Numbers 3 lists the sons of Aaron and the Levites by clan.
Numbers 4 tells of the duties of the Kohathites, the Gershonites and the Merarites. Then these Levite clans are numbered.
February 22: Matthew 27, Numbers 1 (click on the chapter to begin reading)
Matthew 27 depicts the longest day, beginning with Jesus being handed over to Pilate, the Roman governor; since the Jews did not have right to execute capital punishment. Judas hanged himself and the thirty pieces of silver given him in exchange for the betrayal of Jesus was used to buy the Potter’s field. Pilate tried to wiggle out of his role as a judge, his wife had warned him, so he came up with the idea to release one prisoner at Passover which was the custom. Pilate chose Jesus or Barabbas to be released and of the two the people chose Barabbas to be released and Jesus to be crucified. Pilate acquiesced to the mob and so Jesus was flogged by the soldiers for a public spectacle and then he was led away, but after the flogging Jesus was too weak to carry his own cross, so they forced Simon from Cyrene to carry Jesus cross all the way to the place of the skull, and there Jesus was crucified together with two criminals. To identify Jesus they put an inscription on the top of the cross “This is Jesus, the King of the Jews.” A number of prophecies were fulfilled during the crucifixion, and Jesus finally died on the cross. At that very moment the Temple veil was torn in two, from bottom to top and for the first time the holy of holiest was revealed. Jesus, now being dead was taken down from the cross and put in a tomb, a stone was rolled in front of the entrance and the tomb was sealed, and – this is important, they put up a guard to secure the tomb. Why did they do that? Think about that.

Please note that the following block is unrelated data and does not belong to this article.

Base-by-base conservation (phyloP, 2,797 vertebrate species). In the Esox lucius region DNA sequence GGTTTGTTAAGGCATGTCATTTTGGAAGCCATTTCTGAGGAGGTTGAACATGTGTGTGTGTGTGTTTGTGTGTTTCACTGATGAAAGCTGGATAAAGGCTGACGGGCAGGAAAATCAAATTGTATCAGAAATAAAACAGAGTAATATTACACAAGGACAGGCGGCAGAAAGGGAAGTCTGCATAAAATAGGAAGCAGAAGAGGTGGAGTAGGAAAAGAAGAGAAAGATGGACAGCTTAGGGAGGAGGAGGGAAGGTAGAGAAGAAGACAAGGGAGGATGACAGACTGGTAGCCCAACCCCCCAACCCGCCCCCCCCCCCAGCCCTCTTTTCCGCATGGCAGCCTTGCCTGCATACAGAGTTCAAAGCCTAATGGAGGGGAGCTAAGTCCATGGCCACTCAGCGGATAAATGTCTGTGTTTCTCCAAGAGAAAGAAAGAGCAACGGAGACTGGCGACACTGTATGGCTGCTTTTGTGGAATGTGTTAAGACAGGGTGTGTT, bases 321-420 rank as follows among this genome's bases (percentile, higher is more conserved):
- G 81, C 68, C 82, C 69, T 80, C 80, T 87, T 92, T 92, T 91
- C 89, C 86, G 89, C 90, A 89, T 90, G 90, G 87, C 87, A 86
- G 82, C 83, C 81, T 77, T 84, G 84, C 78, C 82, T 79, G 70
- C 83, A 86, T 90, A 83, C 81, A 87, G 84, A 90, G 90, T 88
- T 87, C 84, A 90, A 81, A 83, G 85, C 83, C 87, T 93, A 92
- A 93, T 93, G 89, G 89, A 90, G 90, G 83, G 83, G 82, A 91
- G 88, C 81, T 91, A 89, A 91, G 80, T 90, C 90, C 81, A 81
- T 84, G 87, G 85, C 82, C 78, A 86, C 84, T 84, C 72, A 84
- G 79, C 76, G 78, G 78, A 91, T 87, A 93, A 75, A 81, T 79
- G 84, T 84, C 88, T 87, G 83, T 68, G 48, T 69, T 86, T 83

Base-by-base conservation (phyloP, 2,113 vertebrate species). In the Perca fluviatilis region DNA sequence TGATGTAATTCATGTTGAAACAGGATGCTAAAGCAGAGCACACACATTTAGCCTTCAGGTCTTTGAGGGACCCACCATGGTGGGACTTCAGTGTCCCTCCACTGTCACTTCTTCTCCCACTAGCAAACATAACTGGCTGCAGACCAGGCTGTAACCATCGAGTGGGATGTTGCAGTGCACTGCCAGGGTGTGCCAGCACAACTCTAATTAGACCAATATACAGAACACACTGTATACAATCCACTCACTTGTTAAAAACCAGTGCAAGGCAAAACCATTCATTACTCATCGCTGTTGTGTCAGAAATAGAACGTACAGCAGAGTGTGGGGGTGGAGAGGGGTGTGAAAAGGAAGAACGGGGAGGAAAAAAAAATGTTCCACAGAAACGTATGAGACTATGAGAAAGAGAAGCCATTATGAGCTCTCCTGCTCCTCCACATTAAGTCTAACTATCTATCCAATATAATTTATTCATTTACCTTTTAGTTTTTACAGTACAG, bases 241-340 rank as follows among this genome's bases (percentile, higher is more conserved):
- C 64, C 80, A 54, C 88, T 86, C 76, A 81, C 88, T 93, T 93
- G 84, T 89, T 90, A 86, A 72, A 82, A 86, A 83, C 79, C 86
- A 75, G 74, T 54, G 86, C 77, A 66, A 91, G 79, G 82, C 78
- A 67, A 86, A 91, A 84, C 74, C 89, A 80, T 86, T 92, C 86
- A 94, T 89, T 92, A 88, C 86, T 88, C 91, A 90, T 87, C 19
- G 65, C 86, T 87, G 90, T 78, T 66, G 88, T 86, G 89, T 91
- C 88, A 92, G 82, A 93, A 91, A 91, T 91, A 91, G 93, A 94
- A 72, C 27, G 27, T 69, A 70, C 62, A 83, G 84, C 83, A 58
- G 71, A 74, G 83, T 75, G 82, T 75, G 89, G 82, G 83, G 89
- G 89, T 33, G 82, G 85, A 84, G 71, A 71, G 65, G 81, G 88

Numbers 1 consists of a listing of the heads of the people that left Egypt, the first census.
Today’s reading in the gospel of Matthew deals with the events the two days before Jesus was crucified. In addition we read the last chapter of Leviticus.
February 21: Matthew 26, Leviticus 27 (click on the chapter to begin reading)
Matthew 26 is enormous. It begins with the plot against Jesus, continuing with his anointing at Bethany, then Judas agreeing to betray Jesus for thirty pieces of silver, continuing with the Lord’s supper being initiated, Jesus predicting who is going to betray him, moving on to the Mount of Olives, where Jesus prayed in the garden of Gethsemane, where he prayed “Not my will, but yours be done,”after which he predicted Peter’s denial. Jesus prayed three times and then came the betrayal and arrest of Jesus and he wss taken to the Sanhedrin to be interrogated. The chapter ends with Peter’s denial.
Leviticus 27 deals with redeeming people and property and what is to be dedicated to God.
Today’s chapter in Matthew deals with parables about the kingdom of heaven, and the two chapters in Leviticus deal with the Sabbath year, the Year of the Jubilee, and rewards and punishments.
February 20: Matthew 25, Leviticus 25, Leviticus 26 (click on the chapter to begin reading)
Matthew 25 begins with the parable of the ten virgins, five with oil, five without oil. (Give me oil in my lamp, keep it burning). After that Jesus told the parable of the five, two and one talent given to three different people, the one with five made ten, the one with two doubled his talents, but the one with only one talent buried his. Jesus had his one talent taken away and be given to the one with ten talents. The moral of this parable is: Equal opportunity, not equal outcome. Finally Jesus gives the parable of the sheep and the goats, and the sheep are defined as those who do God’s will “You did it for me.”
Leviticus 25 defines the Sabbath year, a year of rest for the land, and the year of the jubilee, the year when property is restored, rights redeemed, and slaves are set free. (As far as I know the year of the jubilee was never implemented)
Leviticus 26 tells of blessing for obedience and punishment for disobedience.